Kale, Chickpea, Avocado, and Citrus Salad

1 bunch kale, chopped into bite sized pieces

1/2 cup chickpeas (bonus points if cooked from dried beans or in a tetrapak or jar)

1 avocado, sliced

1 orange (or other citrus fruit) peeled and sliced

Creamy and Herby Walnut Dressing

1/3 cup walnuts

1 small garlic clove

1 Tbsp chopped parsley

3 Tbsp apple cider or white wine vinegar

1 Tbsp honey

1/3 cup olive oil

Salt and pepper

Instructions

Add walnuts, garlic, parsley, vinegar and honey to small food processor. Process until walnuts are in small chunks then start adding in olive oil

Massage kale with dressing then add toppings

Add dressing to taste

Enjoy!

Food

10 Science-Backed Ways to Detox With Cynthia Li, MD

Yes, you can detox. No, you don't have to go on a juice cleanse or buy weird supplements.

"Detoxing" seems to be the buzzword of the moment, but there are often conflicting opinions that go along with it. Is detoxing a legitimate way to boost health or is it just another misguided claim? We asked Cynthia Li, MD, about her experience with detoxing. Dr. Li has a private practice in integrative and functional medicine, and serves as faculty for the Healer's Art program at the University of California San Francisco Medical School. Dr. Li is also the author of a new book, Brave New Medicine, that shares tells the story of her disabling autoimmune illness, the limitations of Western medicine, and her hard-won lessons on healing, which include detoxifying the house and our bodies.

BH: First of all, what does "detoxing" mean exactly?!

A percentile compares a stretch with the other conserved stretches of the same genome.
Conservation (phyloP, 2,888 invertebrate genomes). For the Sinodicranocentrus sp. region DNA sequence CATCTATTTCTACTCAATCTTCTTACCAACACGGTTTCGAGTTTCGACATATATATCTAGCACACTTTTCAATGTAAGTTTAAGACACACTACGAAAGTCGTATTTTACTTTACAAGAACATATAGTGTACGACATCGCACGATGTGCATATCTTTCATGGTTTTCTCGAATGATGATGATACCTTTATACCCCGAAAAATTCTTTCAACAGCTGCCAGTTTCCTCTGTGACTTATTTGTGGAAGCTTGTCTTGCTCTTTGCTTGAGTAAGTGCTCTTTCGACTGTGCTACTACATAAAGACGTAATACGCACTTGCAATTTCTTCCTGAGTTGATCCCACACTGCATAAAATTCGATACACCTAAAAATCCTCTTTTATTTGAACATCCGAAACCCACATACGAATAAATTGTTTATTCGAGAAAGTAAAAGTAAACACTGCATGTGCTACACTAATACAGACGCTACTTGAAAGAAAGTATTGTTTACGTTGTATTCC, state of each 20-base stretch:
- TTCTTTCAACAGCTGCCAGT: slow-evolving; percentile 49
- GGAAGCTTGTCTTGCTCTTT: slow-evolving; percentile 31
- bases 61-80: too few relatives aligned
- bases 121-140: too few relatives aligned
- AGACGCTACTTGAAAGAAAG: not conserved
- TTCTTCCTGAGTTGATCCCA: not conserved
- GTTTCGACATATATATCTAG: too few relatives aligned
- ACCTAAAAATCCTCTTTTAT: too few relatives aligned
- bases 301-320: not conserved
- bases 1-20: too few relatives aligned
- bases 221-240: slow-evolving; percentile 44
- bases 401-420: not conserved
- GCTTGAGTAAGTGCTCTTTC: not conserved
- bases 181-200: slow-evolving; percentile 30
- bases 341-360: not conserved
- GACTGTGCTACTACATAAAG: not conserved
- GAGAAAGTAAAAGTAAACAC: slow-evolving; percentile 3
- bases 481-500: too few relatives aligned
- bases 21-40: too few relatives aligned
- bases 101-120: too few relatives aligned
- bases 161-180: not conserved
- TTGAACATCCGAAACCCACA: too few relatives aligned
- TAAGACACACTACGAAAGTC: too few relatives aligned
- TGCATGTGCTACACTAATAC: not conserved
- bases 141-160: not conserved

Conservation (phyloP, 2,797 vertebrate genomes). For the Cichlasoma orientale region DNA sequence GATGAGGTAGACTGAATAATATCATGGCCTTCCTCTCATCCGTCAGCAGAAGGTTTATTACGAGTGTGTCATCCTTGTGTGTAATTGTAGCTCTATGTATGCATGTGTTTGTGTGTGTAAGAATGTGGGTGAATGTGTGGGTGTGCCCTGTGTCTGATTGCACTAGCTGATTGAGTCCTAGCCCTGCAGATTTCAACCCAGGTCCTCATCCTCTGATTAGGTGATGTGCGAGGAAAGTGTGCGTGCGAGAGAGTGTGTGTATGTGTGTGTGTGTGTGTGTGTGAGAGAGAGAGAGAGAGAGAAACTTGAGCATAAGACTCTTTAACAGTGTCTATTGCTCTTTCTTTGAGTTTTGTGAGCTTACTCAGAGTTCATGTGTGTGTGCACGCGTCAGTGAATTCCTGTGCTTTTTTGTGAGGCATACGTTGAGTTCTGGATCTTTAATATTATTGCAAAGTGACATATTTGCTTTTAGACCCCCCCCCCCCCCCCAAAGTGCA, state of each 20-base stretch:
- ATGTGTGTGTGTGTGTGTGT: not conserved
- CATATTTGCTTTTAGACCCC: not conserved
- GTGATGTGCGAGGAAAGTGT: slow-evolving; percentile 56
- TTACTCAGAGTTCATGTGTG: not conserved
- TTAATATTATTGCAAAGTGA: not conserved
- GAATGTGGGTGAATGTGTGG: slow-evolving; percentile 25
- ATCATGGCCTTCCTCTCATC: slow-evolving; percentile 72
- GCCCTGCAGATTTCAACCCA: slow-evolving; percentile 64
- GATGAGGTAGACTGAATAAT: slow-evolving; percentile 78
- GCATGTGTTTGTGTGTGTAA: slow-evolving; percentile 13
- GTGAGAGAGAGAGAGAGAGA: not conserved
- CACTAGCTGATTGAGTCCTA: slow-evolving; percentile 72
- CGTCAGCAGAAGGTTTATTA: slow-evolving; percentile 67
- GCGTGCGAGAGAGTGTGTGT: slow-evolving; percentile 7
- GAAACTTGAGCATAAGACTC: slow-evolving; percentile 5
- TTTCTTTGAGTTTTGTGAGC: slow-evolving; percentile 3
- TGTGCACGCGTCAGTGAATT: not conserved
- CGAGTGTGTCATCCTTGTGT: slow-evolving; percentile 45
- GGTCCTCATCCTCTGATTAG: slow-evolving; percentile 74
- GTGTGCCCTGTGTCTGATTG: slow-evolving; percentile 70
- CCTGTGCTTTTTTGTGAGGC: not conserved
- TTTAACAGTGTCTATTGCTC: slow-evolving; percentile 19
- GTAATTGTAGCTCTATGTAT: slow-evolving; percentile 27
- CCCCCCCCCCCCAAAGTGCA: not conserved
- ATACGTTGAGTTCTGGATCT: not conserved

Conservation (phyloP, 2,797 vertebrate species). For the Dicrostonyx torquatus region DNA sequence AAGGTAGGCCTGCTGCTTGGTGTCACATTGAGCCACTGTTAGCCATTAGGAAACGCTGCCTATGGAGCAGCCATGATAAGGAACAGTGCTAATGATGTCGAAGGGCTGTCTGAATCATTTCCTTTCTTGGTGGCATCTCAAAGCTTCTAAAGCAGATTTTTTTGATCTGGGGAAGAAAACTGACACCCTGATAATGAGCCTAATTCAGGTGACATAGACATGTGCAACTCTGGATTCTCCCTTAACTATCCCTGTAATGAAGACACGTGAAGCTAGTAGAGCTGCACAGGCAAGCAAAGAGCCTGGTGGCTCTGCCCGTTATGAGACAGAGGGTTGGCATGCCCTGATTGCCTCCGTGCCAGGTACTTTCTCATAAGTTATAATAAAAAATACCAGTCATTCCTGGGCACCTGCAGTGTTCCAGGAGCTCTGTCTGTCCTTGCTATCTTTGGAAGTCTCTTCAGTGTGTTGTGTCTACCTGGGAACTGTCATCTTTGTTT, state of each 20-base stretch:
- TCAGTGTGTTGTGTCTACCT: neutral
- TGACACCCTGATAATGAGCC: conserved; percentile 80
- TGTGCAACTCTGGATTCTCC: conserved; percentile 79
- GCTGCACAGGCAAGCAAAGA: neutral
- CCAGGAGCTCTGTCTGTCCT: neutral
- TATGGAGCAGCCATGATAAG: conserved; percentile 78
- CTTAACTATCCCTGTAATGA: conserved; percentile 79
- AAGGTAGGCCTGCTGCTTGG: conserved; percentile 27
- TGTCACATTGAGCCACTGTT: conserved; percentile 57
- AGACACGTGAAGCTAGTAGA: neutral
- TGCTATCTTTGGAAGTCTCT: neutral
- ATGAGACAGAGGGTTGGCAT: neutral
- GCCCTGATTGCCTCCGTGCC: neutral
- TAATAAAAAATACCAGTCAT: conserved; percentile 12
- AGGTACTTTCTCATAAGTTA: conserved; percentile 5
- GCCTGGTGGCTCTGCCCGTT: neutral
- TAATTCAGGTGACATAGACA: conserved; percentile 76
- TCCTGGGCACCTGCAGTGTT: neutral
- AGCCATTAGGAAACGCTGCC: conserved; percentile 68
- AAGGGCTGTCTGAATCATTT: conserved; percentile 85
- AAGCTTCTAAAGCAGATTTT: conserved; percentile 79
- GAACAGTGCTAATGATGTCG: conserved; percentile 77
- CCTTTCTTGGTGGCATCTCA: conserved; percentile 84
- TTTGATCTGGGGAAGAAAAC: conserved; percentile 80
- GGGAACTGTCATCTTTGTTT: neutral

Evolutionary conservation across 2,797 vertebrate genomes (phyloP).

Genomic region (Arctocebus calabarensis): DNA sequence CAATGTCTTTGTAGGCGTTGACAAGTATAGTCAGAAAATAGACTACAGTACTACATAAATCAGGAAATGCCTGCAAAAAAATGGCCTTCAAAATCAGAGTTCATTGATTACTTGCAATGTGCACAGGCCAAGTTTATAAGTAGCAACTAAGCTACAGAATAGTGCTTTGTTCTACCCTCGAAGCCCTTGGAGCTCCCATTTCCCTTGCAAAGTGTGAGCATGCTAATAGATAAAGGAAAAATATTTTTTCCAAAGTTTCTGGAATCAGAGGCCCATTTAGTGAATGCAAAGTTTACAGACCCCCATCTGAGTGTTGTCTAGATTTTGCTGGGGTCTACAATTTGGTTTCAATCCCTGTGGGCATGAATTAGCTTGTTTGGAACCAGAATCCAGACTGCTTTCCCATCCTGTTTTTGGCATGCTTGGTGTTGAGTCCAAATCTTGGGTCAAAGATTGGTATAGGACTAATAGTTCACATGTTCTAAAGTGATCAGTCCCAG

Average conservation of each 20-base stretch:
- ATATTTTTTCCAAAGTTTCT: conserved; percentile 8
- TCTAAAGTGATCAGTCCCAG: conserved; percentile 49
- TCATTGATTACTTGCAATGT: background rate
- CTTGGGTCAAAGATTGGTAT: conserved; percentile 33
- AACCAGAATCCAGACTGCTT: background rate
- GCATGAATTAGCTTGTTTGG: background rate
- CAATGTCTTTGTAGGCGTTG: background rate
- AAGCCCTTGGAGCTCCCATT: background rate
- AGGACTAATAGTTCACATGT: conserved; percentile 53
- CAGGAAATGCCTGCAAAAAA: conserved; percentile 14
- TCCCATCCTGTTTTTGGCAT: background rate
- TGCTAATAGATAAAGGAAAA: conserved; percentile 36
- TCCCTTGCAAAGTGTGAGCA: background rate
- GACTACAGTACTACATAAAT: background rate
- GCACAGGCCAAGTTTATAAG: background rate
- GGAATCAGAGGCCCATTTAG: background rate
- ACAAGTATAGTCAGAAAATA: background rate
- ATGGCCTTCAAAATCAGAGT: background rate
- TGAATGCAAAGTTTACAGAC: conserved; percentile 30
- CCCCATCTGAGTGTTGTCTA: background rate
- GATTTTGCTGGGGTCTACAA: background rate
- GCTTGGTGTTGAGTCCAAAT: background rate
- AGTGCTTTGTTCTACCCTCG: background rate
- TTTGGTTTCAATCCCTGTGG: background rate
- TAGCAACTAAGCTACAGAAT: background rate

CL: When I use the term "detoxification," I'm not referring to high-end spas or extreme juicing fasts, many of which can strain your budget or harm your body. Detoxification is simply the body's innate capacity to filter and eliminate unwanted substances that would otherwise build up, generate "oxidative stress," and contribute to chronic disease. We have several organs, or systems, that assist us with detoxification: the liver (the primary detox organ), the gut (where 70% of the immune system resides), the skin and respiratory system (primary defenses against environmental pollutants and harmful microorganisms), the immune system (lymphatic channels and nodes line the gut and respiratory systems), and the kidneys (urination and defecation are the two primary routes of elimination).

BH: When did you first become interested in the idea of detoxing?

CL: For years I struggled with brain fog, mood imbalances, chronic fatigue, chronic dizziness, insomnia, hypersensitivity to sounds, and other symptoms for which Western medicine didn't have a framework, much less a remedy. When I returned to the basics of pathology and physiology, I learned, or re-learned, how central detoxification is to maintaining good health, as well as to healing.